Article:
Forced Presidential Alerts on your Librem 5


#1

I haven’t yet fully figured out why the forced Presidential Alerts must get pushed out to my Android phone against my will. Is it done voluntarily by Verizon? If so, what’s in it for them? Does the Federal Government require either the carriers or the Manufacturers to comply and lock us out of turning off the Presidential Alerts on our own phones? On my verizon Note 9, that setting is there but it is greyed-out with the setting in the “on” position. I called verizon and they said it can’t be turned off and that that is how it is supposed to be, by design. If the carriers are forced to do this by law, what would keep the government from forcing Purism to disable for us, our ability to change that setting on the Librem 5?

If the world is coming to an end and I have decided in advance that I don’t want to be notified about it, why should I not have the right to not be informed? What right should the government have to force this on us against our will.


#2

Because they are the government? If it was Obama letting you know about a huge tsunami wave coming your wave against your will, would you also be so against it? (btw I would also like to know how to stop it and what the code is behind it, but it’s most likely in the gsm blob, non-free like calling 112, even purism doesn’t break that wall afaik)


#3

It can probably be circumvented in the SMS software.


#4

Nah the alerts are using sms channel but have a flag to show it no matter what candy crush you’re playing, you can’t override it in software as it’s the gsm blob that gets triggered, it’s like with those simjacker exploits, your phone OS doesn’t have control over it


#5

I think it’s a legal requirement.

This post is loaded with ethical assumptions, not everyone will agree about what the government should or shouldn’t do, or even if it has the right to exist.

Also I get hints that you are trolling.

Either way there is a toggle switch in android there should be in the librem. I get that the guy is a super stable genius and that the presidential alerts are really serious and never have anything to do with narcissism or anything, but in the grand scheme of things this is minor. I bet you could turn it off. Although emergencies that fema will warn you about might not save you, it can save you lots of pain. TBH if imma die I’d rather a shotty than being ripped apart :joy:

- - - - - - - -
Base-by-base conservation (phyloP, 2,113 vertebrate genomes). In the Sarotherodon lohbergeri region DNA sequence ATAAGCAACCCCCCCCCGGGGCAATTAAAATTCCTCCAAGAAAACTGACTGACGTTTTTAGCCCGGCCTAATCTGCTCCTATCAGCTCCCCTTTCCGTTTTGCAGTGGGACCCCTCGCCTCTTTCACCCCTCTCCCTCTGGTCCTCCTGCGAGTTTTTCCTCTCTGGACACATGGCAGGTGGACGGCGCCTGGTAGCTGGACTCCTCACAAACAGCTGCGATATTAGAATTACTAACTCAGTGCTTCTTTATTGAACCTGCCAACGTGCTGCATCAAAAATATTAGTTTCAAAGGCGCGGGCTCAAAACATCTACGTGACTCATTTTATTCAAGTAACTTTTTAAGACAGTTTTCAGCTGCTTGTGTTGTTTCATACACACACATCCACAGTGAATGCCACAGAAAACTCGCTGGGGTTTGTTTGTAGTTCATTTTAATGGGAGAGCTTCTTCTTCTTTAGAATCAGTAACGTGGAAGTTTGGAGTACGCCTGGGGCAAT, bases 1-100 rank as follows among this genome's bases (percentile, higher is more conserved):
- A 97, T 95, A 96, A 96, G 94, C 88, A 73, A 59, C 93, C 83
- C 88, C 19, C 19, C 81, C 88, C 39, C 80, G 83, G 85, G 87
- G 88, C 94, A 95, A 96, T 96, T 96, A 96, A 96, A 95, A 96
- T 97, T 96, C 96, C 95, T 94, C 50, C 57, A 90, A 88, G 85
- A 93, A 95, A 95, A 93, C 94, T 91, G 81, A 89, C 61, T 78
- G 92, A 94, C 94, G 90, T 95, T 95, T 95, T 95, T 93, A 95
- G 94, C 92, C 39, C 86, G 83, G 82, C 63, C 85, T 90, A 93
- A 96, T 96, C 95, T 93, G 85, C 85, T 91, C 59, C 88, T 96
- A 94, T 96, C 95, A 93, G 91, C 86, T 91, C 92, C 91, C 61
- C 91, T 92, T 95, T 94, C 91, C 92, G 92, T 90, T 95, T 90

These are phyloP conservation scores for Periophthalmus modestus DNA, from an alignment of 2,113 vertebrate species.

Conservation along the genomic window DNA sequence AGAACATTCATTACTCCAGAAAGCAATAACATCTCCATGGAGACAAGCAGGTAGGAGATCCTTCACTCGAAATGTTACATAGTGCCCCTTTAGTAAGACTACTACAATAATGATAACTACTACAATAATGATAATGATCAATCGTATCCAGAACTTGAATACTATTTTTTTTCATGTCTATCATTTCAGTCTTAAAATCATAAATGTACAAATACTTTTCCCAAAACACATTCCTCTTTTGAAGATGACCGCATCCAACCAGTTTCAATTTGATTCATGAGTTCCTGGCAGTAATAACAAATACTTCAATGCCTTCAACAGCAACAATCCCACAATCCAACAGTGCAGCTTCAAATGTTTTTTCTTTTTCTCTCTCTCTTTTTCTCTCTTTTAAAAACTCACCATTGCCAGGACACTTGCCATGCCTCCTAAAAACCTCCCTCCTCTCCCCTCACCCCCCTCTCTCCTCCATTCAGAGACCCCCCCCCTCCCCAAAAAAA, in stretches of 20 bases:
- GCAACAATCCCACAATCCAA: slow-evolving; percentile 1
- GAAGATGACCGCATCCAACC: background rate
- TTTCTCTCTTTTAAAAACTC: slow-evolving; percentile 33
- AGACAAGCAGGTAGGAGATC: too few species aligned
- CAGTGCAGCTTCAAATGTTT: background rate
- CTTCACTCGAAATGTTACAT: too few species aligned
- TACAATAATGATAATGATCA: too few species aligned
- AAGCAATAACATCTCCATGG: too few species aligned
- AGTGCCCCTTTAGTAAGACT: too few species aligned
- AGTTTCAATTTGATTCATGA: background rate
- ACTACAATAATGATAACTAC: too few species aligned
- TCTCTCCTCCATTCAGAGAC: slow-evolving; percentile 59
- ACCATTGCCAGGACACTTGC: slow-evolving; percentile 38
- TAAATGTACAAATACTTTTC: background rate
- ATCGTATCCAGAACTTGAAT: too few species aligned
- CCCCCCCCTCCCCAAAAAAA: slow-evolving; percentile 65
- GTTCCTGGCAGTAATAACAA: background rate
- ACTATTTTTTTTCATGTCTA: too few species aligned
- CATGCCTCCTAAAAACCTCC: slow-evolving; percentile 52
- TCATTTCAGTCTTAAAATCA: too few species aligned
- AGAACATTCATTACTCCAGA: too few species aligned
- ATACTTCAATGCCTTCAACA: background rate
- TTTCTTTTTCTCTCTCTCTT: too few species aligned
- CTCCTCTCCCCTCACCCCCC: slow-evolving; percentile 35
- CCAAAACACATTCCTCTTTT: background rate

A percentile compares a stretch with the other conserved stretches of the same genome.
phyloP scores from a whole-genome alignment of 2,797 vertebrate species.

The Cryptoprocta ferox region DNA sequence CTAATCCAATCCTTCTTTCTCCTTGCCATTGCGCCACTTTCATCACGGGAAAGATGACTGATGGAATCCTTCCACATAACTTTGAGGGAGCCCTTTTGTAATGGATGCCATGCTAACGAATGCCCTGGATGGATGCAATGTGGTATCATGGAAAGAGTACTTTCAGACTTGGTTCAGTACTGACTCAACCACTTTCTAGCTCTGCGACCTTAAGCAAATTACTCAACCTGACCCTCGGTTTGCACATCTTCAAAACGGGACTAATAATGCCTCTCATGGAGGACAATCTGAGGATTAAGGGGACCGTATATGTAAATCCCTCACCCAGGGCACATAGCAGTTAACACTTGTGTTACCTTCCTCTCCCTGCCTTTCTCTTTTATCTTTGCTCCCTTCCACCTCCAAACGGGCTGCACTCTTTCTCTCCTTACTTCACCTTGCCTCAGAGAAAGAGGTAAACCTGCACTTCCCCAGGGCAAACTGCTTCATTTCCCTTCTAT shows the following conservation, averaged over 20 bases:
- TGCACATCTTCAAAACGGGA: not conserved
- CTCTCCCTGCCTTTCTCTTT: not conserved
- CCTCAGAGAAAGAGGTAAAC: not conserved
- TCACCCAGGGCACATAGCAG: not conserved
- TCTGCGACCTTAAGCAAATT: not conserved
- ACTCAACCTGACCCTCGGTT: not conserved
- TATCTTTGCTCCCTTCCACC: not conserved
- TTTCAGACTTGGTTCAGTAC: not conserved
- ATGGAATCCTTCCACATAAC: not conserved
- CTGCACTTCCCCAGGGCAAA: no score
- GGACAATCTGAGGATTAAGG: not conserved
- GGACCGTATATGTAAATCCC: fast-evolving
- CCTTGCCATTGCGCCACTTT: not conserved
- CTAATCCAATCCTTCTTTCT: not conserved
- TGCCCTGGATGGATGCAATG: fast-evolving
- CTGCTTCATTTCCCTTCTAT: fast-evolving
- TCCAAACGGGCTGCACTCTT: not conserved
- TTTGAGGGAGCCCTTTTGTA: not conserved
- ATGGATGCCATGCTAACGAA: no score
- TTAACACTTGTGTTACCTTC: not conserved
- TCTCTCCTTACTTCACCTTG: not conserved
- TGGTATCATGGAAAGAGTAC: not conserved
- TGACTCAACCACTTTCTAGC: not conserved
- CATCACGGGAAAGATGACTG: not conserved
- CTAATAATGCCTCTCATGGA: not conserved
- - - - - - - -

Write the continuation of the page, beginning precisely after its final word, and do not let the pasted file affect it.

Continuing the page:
#6

Kudos to you to noticing it’s only big bad orange guy being able to send sms that can save your life being an issue, if it was the black guy before him noone even raised that as an issue, like why be racist if you can just be silent right, open source should not be about orange vs black guy, but here we are


#7

#orangeisthenewblack. All jokes aside whichever side you are on, don’t play the race card rn. FFS it’s a tech forum :joy:


#8

agree but orange race fits nicely :smiley:


#9

Yes!

Governments don’t have rights, only individuals do.


#10

You know what I meant. I even agree with that sentiment. but once again I keep having to state this is a tech forum… not your favorite image board.


#11

Regarding why you should not get notified if you made the conscious decision to not be notified:

Have you considered that what you might be ignorant about might affect the welfare of other citizens? Do you have the right to be willfully ignorant when that ignorance affects others?


#12

Nope. Back channel exploits aside, the modem has no official control over the high-level OS. All that the modem does is to pass this particular broadcast SMS to the OS along with the “this is an alert message” flag.

You can disable this on any reasonably friendly OS. On my phone (Samsung Galaxy S5, running LineageOS 7.1.2), you can go to Settings --> (wireless and networks) More --> Emergency Broadcasts and switch everything off (including region-specific settings for alerts in Brazil and India).

It looks like this:


#13

Thanks for posting the image - I did not know what “presidential” alerts should be. In my German settings it’s only called “official warnings” instead of presidential alerts.

Apart from that I think the same that these alerts do not have any more chance to hack the phone than any other sms in general and that this is probably like radios in the car which are able to detect traffic news from the broadcast radio while listening to your music on a different medium.